Tax hike on booze moved forward to July
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Tax hike on booze moved forward to July

Finance minister signs new tariff into law six months ahead of schedule; increase expected to raise NIS 200 million annually

Illustrative photo of alcohol bottles (photo credit: Abir Sultan/Flash90)
Illustrative photo of alcohol bottles (photo credit: Abir Sultan/Flash90)

Finance Minister Yair Lapid announced on Tuesday that a tax hike on alcoholic beverages would go into effect on July 1 rather than on January 1, 2014, as originally planned, the second time in as many months he has tried to beat consumer planning with surprise sin tax raises.

The hike will see taxes on alcoholic beverages raised by 25 percent and a uniform tax based on alcoholic content of the beverages. A flat tax of NIS 84 per 100% of alcohol per liter will be raised to NIS 105, meaning a liter of 5% alcohol beer would now have a tax of NIS 5.05.

The total annual revenue increase is expected to be between NIS 200 million and NIS 350 million ($55 million to 95 million).

The move is the latest in a series of tariff hikes levied over the past several months as the government attempts to rein in a large deficit. Many of the tax raises have centered on alcohol and cigarettes.

In early May, Lapid sprung a surprise tax on tobacco, raising the tariff from NIS 2.5 to NIS 3 per pack several hours after announcing the move.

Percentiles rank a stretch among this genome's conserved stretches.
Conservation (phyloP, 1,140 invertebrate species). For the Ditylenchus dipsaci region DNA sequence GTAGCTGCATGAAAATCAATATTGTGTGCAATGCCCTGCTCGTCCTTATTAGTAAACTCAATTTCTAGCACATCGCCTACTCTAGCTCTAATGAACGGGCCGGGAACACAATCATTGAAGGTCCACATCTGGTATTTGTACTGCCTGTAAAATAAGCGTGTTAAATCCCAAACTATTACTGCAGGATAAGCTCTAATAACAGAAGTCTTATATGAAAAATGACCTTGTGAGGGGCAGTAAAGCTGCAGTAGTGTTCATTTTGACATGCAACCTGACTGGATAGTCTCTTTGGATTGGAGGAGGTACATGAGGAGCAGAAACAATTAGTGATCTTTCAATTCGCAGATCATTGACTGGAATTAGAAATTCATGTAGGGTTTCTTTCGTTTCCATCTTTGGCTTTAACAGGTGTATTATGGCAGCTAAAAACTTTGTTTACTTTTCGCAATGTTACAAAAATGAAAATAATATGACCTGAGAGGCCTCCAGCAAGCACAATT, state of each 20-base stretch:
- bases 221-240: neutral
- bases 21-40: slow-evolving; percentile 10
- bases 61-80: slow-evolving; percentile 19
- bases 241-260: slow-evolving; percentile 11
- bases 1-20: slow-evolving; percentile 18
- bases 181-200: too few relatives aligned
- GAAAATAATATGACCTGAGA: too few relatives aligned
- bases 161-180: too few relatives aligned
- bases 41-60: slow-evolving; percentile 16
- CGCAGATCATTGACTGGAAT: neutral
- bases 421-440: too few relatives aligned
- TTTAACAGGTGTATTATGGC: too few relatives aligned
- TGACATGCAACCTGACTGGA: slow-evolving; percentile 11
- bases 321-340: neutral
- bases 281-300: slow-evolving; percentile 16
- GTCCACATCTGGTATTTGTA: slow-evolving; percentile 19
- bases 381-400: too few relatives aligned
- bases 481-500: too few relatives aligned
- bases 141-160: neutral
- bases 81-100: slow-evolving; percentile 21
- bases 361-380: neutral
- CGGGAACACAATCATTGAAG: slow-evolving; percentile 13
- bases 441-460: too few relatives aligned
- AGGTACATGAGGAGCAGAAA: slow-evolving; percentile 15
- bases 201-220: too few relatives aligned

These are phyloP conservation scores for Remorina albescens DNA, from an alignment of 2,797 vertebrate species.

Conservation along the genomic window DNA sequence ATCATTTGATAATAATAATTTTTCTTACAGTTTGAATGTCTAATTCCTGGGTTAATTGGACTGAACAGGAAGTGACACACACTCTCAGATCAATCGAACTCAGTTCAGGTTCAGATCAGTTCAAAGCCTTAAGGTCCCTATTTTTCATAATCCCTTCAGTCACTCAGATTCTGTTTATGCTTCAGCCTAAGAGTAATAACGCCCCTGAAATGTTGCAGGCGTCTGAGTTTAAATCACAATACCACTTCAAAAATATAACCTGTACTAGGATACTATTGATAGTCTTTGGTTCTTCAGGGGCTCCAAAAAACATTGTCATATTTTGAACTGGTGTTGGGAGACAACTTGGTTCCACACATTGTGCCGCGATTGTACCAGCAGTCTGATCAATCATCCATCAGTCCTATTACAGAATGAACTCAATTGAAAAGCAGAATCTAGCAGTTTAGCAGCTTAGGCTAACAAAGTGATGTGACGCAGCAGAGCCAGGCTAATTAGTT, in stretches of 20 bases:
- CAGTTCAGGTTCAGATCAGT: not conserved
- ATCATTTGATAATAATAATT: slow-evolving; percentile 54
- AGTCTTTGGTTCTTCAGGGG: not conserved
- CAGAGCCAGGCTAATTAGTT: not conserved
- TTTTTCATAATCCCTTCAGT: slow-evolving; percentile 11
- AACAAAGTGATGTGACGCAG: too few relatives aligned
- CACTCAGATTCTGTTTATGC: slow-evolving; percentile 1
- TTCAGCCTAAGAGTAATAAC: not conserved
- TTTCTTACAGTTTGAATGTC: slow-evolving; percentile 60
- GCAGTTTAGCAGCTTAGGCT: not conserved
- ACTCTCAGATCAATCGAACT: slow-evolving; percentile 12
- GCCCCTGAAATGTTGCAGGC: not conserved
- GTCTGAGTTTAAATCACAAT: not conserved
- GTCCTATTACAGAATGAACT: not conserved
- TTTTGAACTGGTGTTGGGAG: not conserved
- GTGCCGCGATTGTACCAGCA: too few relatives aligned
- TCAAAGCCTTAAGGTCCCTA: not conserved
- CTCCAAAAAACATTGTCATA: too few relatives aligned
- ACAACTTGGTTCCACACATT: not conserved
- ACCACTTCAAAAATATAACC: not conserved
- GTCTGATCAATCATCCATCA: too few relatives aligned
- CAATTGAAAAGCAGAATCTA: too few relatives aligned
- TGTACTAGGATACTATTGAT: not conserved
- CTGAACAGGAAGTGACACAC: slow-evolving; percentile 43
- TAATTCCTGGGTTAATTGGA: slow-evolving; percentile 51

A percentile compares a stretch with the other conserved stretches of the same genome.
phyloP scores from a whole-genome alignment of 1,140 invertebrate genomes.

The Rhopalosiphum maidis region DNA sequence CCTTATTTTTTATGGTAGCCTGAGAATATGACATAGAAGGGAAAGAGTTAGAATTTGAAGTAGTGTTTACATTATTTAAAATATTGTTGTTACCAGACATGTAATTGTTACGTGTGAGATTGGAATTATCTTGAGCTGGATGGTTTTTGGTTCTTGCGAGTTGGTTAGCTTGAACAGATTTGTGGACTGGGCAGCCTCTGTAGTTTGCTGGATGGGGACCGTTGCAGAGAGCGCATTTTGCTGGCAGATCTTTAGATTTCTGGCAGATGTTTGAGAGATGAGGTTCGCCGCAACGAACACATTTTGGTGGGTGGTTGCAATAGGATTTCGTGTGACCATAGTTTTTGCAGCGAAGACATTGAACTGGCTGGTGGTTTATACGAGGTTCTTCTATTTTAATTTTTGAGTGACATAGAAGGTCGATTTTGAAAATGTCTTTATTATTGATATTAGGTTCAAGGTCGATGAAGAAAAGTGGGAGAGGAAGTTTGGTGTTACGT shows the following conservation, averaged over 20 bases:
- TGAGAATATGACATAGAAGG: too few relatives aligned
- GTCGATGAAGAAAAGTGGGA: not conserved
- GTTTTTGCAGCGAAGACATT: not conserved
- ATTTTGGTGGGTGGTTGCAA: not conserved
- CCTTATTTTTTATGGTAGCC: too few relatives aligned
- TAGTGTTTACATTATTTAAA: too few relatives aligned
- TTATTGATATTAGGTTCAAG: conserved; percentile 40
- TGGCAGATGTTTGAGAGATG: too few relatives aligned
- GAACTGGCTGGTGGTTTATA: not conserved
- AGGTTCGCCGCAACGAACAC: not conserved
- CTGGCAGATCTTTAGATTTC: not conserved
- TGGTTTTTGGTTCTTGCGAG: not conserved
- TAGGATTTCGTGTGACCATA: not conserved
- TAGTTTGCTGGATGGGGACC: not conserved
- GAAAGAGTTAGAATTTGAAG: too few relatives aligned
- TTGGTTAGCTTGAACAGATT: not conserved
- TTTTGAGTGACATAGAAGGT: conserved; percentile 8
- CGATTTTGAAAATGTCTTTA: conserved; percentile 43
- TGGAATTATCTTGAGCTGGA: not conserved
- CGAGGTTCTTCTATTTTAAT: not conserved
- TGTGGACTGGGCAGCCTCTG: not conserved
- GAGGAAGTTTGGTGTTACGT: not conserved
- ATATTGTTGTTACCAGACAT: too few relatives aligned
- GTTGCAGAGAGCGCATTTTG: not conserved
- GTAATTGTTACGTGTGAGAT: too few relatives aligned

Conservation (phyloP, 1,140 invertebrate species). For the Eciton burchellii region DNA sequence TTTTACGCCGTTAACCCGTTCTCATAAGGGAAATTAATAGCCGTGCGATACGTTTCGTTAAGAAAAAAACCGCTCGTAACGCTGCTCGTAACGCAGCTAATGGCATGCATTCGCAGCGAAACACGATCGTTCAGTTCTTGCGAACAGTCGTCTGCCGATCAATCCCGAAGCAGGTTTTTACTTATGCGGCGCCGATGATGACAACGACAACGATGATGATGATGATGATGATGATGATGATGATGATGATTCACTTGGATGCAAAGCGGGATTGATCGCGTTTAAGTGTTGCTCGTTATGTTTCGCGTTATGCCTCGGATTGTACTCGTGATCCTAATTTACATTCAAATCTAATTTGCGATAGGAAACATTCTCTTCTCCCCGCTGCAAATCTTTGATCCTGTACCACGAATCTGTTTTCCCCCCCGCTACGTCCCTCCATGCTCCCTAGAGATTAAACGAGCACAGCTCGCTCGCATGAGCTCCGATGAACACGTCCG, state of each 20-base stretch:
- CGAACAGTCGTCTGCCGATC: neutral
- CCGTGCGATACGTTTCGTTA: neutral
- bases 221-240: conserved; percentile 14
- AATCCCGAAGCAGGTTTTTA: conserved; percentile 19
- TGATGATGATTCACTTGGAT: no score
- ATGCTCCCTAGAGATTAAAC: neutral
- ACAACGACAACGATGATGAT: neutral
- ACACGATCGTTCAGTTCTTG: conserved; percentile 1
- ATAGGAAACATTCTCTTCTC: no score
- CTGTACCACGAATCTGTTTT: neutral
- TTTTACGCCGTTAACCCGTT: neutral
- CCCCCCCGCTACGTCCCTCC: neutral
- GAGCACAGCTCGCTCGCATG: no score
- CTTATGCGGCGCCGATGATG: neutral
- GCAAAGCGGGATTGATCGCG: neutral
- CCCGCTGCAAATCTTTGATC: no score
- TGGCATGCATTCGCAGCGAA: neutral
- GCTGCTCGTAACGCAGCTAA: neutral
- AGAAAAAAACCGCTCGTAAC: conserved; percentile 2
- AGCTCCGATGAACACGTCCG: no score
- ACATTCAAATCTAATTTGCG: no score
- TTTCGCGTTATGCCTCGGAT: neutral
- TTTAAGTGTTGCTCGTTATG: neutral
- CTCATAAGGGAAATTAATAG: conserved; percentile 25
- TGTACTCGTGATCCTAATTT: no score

Last year, the previous Netanyahu government levied an ad hoc tax on alcohol and tobacco products, raising the purchase tax on beer from NIS 2.18 to NIS 4.25 per liter. Bars and stores raised prices shortly after the hike was proposed by then-finance minister Yuval Steinitz.

In April, Ofer Ronen, co-owner of the Srigim Brewery outside Jerusalem, told The Times of Israel that his business had been feeling the pinch of plummeting demand and price hikes since last July.

“All of our business planning was based on the previous tax [of NIS 2.18 per liter],” he said, and the tax hike was going to cut deeply into his year-old business’s profits, crippling the venture.

In another effort to ease economic troubles, the Knesset Finance Committee on Tuesday voted to raise the deficit target for 2013 from 3% to 4.65% of the GDP, and for 2014 from 2.75% to 3%. The first reading of the bill also passed the Knesset and will be submitted for a second and third hearing.

According to Israel Radio, Lapid told the committee hearing that political timetables have made the current fiscal year essentially a “wasted year” and as a result the economy did not meet its revenue forecast.

Opposition leader Shelly Yachimovich, head of the Labor Party, warned that if the government failed to meet the new deficit target, it would be forced to impose more budget cuts and raise additional taxes.

According to a Finance Ministry report released in January, the 2012 budget deficit target was approximately 2%, but higher spending and lower-than-expected tax revenues resulted in a 4.2% margin between government income and spending.

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